In evidence at the banking standards commission on Wednesday, Turner indicated that banks could soon be required to hold more capital against their residential mortgages to ensure they are holding big enough capital cushions.
In his last appearance before the commission before leaving the FSA, which disbands at the end of March, Turner also complained that the low-capital regime for the banking industry ahead of the banking crisis was "a 50-year giant mistake". While maintaining that capital and liquidity ratios should be raised across the industry, Turner nonetheless said a new regime would mean that new banks would only need capital ratios of 4.5% compared with the 10% required for existing banks. Turner's comments provided clues to a paper due to be published in the coming weeks on creating more new banks .
This would be in stark contrast to the current regime which had demanded new banks hold even more capital than established banks. Turner disclosed that the FSA's internal report into Libor fixing had found the manipulation would not have been uncovered if the regulator had not been investigating the "low balling" of Libor submissions during the 2008 crisis. Libor is set by a panel of banks asked the price at which they would expect to borrow money from each other. During the crisis some banks made low submissions to avoid any impression they were in financial difficulty.
"There was no information on the trader manipulation," said Turner. "I'm simply saying it has made me think how would you do that where something is difficult to spot … In a sense, is whistleblowing one of the few mechanisms that would have worked?".
Turner said the trading floor culture allowed traders to "say anything I do that makes a profit is valuable" and produced a "moral universe that this is just a computer game". He also expressed concern about a plan in Brussels to cap bonuses, which could lead to higher salaries and make it harder to claw back bonuses. He made the remarks as he and Martin Wheatley, who runs the new Financial Conduct Authority – charged with protecting consumers from misbehaviour by financial services companies – were urged to "get a grip" on the payment protection insurance scandal which has cost the banking industry more than £10bn.
Turner admitted the regulator should have been faster in stopping payment protection insurance sales. Lord Turnbull, a member of the banking standards commission, told Turner and Wheatley to "bring some order" to the deluge of PPI claims that has seen banks pay out more than £12bn in compensation. Wheatley conceded it was "chaos in the sense that volumes [of claims] are huge" but insisted that the cost to the industry should be put in the context of £50bn of sales made. He said that the FSA had not realised that between 2005 and 2008 sales of PPI were "the vast majority of the [bank's] retail profits."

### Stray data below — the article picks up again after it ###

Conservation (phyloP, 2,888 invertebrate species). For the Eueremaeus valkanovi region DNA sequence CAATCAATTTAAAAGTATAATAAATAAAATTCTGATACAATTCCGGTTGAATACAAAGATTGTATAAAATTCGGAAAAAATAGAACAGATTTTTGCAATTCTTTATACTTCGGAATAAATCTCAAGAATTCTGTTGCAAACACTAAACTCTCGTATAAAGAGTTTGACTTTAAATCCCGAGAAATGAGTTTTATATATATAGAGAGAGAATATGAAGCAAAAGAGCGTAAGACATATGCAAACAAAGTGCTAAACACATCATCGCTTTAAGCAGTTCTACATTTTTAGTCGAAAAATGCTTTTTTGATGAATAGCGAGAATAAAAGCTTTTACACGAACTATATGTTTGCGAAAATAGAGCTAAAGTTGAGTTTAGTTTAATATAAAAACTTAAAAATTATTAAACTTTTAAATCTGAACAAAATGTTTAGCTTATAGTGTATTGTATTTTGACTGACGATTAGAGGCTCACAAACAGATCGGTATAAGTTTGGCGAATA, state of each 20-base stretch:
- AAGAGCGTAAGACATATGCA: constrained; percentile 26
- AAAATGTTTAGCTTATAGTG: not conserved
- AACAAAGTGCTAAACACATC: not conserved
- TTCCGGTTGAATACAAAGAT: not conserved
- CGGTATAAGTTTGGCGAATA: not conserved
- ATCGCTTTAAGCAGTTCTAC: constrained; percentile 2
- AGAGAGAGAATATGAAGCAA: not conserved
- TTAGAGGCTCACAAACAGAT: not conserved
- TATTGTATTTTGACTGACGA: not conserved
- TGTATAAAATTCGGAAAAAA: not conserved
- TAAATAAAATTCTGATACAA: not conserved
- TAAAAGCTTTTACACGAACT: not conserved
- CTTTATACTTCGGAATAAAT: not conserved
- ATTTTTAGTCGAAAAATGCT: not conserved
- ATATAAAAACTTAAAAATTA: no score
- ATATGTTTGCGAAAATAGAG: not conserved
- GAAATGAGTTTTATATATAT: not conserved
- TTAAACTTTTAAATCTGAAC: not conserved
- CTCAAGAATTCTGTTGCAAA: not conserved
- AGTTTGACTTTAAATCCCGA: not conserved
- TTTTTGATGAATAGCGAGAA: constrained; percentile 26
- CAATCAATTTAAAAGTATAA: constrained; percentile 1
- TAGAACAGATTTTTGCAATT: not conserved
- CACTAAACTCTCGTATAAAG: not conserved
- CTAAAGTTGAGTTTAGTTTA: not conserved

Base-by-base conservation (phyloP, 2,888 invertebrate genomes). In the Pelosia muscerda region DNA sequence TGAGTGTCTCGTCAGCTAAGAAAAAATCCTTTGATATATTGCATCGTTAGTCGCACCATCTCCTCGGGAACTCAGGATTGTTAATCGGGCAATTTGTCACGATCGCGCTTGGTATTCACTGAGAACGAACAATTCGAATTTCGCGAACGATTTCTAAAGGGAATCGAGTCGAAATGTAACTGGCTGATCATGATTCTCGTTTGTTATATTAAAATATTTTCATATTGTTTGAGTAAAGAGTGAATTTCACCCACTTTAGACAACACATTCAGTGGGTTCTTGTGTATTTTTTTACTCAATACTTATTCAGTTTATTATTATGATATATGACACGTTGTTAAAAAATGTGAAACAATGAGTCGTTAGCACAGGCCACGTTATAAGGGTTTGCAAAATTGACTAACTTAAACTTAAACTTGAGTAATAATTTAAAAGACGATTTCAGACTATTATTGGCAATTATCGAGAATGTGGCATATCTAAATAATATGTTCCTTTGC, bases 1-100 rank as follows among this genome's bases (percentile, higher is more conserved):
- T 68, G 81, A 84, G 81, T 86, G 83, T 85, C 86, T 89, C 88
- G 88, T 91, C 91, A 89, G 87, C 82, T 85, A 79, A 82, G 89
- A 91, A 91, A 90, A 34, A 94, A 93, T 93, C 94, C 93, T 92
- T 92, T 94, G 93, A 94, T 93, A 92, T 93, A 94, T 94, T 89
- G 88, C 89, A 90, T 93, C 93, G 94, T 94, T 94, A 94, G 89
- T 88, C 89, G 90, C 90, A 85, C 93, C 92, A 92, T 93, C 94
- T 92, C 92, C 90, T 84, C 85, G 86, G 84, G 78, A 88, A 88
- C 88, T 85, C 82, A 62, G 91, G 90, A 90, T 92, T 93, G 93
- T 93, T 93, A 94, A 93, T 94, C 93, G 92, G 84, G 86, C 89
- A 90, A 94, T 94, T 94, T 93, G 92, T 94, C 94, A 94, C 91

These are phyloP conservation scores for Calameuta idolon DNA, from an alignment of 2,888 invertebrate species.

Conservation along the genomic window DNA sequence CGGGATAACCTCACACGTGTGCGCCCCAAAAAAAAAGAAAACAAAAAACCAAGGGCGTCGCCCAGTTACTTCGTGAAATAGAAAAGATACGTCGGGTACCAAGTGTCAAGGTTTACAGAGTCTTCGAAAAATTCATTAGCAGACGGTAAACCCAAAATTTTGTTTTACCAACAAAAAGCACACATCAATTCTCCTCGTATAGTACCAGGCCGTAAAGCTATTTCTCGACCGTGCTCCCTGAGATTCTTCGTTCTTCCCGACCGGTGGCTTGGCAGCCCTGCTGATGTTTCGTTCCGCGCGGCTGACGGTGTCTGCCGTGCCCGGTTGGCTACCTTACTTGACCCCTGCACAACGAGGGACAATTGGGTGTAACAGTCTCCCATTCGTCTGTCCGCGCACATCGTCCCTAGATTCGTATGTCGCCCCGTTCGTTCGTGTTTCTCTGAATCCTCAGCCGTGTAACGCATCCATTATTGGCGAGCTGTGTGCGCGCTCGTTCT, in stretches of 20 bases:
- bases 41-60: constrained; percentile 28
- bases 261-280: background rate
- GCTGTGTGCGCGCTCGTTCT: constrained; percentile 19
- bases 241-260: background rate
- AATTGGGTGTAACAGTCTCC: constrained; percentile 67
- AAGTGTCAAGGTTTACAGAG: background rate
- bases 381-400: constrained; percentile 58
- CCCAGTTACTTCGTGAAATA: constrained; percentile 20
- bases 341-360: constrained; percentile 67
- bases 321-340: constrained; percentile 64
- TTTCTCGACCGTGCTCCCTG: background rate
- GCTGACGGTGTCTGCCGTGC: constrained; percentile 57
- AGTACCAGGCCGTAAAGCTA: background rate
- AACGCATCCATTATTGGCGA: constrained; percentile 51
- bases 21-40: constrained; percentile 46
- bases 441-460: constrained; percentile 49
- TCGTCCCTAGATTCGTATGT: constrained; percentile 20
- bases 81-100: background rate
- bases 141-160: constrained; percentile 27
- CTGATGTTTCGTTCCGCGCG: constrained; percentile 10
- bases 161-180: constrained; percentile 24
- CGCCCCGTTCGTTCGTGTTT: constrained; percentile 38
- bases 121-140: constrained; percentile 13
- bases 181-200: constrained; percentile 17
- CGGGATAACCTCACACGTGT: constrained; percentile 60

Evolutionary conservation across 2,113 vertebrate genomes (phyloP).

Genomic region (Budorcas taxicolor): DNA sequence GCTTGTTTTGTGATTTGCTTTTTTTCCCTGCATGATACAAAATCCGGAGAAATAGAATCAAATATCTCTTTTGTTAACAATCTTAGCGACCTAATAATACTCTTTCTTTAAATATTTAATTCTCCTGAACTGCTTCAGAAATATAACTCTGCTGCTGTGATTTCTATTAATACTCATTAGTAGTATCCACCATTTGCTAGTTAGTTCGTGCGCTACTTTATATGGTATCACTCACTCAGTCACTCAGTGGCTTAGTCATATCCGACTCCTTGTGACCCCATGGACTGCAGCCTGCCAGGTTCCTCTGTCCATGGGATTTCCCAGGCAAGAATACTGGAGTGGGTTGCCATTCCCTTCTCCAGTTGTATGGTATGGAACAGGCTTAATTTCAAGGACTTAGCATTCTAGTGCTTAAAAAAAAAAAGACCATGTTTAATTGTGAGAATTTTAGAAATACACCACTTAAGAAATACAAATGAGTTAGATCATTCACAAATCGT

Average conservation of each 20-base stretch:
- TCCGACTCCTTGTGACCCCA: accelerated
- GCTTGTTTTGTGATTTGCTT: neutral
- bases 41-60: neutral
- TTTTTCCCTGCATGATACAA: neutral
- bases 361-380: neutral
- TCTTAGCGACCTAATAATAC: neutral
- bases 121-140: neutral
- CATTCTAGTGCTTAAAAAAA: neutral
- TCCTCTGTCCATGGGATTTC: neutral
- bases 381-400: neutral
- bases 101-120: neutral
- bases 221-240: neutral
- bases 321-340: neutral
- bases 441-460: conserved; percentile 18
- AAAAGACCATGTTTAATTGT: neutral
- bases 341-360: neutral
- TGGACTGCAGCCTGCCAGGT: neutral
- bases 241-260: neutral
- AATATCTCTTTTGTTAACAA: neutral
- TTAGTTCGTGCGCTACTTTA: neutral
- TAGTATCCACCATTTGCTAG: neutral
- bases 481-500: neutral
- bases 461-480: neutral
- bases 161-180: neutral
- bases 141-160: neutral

"We didn't realise how much money was being taken out of consumers' pockets," he added. In future the new FCA, which formally begins life in April when the FSA will be disbanded, will "look at where the money goes" to try to avoid a repeat of the PPI scandal, he said. PPI mis-selling was one of the main reasons why the FCA is being given powers to ban products before they are launched.
In the past, said Turner "there was a philosophical tendency to say it's not for us to immediately completely enforce new rules" on a product. In a "perfect world" the FSA would have acted on PPI within a year of its creation in 2001. It took until 2011 for large-scale claims to begin to pay out when Lloyds Banking Group pulled out of a judical review by the industry over the way claims for PPI mis-selling were handled. Wheatley hit out against the former boss of Lloyds, Eric Daniels, who had told the commission he felt the bank was "on the side of the angels". Turner said this was "quite extraordinary" and that Daniels "seemed to think running his bank was almost akin to running a supermarket".
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